Benjamin Jackson's curator insight, December 13, 2015 10:06 PM

this is a haunting reminder that we must always try to prevent the horrifying failures that result from mismanagement. that this was an event that had impacts as far away as France is often forgotten, and the thoughts of what may happen if something larger happens is even more horrifying.

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Venice sinking five times faster than thought?

Venice sinking five times faster than thought? | Education in the world | Scoop.it

I never though about Venice sinking until I read this article although I have wondered of buildings to not corrode in the water. I also never thought about possible flooding issues in the city although it makes sense that it could be an issue. It is weird to think about such a beautiful city one day being sunk


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Brett Sinica's curator insight, October 8, 2013 8:36 PM

Day to day, even looking into next year the rate of 2 millimeters per year may not seem drastic.  To a city that has been around for hundreds of years, it's assumed the city plans to stay standing for hundreds more.  Considering the age of the city, say in a couple hundred more years, some buildings could begin to take in water.  It is also possible that certain parts of the city could be sinking faster than others.  There is a similar situation in Mexico City where it was built on a lake and each year that source diminishes due to the demand of water by its residents.  Certain parts of the city are sinking and some buildings are slanted due to the results.  These cities are beautiful  but reality shows that as time passes, it will probably only get worse.  Hopefully preventions can be taken to at least reduce the speed of sinking so that people after us can appreciate the architecture and atmosphere the city has provided all these years.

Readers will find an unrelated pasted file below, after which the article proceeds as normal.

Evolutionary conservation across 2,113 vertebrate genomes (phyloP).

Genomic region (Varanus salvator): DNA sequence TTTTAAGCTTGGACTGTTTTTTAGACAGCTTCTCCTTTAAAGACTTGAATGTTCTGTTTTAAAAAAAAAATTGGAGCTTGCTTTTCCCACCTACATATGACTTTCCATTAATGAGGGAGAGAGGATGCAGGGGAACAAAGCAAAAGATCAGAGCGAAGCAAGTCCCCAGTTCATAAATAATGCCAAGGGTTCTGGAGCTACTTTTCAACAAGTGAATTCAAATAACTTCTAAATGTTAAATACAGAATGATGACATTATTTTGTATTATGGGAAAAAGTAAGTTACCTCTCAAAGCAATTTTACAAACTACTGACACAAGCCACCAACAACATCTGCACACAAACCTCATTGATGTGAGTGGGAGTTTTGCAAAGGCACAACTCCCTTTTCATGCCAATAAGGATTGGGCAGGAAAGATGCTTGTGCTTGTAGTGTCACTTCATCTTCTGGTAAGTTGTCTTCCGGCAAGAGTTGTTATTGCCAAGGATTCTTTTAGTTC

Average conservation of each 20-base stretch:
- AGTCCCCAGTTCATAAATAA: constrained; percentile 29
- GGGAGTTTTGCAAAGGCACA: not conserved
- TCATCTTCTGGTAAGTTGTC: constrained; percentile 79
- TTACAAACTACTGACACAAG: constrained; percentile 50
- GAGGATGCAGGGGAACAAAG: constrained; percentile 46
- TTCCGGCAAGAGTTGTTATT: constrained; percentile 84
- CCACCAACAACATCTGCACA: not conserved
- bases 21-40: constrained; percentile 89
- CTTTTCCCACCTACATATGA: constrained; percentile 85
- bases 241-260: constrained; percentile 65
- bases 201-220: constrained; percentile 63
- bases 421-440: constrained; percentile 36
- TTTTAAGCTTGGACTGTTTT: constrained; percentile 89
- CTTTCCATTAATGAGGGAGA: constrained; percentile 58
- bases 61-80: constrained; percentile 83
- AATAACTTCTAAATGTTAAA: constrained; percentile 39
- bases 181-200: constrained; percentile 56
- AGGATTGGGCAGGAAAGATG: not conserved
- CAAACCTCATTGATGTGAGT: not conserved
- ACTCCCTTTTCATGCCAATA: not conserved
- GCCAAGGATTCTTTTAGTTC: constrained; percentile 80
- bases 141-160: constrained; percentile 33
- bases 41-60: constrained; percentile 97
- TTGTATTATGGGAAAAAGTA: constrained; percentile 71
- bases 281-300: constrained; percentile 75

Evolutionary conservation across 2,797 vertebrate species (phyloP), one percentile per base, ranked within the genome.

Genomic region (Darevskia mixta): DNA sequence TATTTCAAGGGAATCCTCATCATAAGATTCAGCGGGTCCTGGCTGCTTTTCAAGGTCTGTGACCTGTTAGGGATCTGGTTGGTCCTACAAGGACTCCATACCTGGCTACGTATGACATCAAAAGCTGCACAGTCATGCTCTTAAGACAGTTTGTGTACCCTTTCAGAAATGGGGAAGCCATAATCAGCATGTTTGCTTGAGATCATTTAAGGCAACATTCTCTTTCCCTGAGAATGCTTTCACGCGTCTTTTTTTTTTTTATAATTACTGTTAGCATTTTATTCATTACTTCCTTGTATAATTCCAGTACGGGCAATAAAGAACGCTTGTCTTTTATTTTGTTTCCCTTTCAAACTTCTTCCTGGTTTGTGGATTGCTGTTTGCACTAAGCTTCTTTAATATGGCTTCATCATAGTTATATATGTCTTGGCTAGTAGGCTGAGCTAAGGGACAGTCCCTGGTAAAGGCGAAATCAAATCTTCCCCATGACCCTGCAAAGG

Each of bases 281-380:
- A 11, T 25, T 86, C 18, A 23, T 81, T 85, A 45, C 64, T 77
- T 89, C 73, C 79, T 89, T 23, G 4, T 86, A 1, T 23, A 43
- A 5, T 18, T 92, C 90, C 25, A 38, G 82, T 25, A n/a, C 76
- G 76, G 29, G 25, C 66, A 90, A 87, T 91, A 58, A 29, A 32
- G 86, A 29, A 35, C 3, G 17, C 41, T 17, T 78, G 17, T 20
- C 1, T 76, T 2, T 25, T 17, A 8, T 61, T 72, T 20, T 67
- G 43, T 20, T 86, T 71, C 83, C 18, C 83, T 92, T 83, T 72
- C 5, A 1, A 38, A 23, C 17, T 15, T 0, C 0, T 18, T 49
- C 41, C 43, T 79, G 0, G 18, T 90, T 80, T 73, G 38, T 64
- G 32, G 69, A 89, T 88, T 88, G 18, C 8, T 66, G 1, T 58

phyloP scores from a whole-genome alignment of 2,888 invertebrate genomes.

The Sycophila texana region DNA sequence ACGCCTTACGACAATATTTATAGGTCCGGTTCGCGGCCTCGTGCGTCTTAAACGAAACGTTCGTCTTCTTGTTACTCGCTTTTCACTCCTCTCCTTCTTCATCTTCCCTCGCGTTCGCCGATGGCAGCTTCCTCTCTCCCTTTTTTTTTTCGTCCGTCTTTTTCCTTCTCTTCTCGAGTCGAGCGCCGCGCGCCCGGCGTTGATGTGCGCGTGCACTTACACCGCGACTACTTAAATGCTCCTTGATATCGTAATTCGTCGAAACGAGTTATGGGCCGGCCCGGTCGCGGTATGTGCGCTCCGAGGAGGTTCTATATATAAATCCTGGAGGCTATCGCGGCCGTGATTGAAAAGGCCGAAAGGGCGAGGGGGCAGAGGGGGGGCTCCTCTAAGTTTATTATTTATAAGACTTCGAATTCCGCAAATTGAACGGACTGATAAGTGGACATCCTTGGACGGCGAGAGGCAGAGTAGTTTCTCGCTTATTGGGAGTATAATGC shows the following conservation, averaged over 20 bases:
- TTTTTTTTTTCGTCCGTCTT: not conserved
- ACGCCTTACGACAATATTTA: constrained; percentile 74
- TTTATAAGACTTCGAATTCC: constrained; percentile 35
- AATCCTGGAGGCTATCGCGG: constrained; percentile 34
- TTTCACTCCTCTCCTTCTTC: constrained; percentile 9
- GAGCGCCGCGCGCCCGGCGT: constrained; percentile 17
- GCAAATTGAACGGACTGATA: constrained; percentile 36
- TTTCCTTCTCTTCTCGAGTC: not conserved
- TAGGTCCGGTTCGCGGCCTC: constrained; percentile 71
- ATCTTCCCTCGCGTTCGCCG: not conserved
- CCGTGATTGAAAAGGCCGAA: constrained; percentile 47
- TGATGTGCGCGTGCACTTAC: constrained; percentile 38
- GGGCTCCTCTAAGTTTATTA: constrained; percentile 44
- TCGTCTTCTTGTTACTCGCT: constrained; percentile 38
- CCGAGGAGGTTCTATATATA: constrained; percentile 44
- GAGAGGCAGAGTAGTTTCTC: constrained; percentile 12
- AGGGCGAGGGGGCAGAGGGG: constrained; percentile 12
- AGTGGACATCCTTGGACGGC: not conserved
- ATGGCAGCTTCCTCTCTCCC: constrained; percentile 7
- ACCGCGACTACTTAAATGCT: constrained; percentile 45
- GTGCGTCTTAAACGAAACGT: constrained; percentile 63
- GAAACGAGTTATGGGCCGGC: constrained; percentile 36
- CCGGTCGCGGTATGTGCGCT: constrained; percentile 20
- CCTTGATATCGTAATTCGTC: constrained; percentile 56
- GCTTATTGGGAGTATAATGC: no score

Jacob Crowell's curator insight, December 8, 2014 5:11 PM

Venice is a city that capitalized on its geography and developed canals so the city could grow despite being so close to sea level. Now that sea levels are rising, Venice is in trouble because its survival is dependent on the water levels, as they become out of control Venice will not be able to withstand the change. There are similar circumstances like in the Maldives where global warming and rising sea levels will put entire countries under water.

Kendra King's curator insight, February 15, 2015 11:58 PM

As you mentioned in class, we are living on constantly moving land features. In the case of Venice, the water is moving in on the city so it is actually sinking and has been for quite some time. What is new to the equation is that it might be sinking “five times more than” originally “calculated or “7.8 inches every hundred years.” I say might be because there are others who quibble about this new find, saying it is inaccurate. Also, there is a damn project in the works to try and combat the sinking. While I am happy that the city is working on slowing the process, I am curious to know what their solution is going to be when the city finally does go under. As I was reading this all I could think of was saving all the rich art and history that this Italian city is famous for. In some ways it is great that the city knows ahead of time that it is sinking because they have time to plan a way to save the important aspects of the city. On another hand though, the city is so below sea level that a natural disaster could cause far more damage than anyone could have foreseen. I just hope that doesn’t happen anytime soon because Venice is definitely on my bucket list.  

 

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Brazilian Ethanol

Brazilian Ethanol | Education in the world | Scoop.it

To many times we put our convenience and cost before the environment. To me this is yet another example. With all the technology out there it is still me start looking at ways to bring down cost without killing the world.

 

 


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Jacob Crowell's curator insight, December 8, 2014 4:25 PM

Brazil is taking advantage of its natural resources to make themselves competitive in the global market. Today geography can change the shape of the economics around the globe. The prospect of economic growth and energy competitiveness has made them short sighted.  Brazil has to beware of becoming a mono-commodity country that relies on a business that is not sustainable.

Samuel D'Amore's curator insight, December 15, 2014 12:35 AM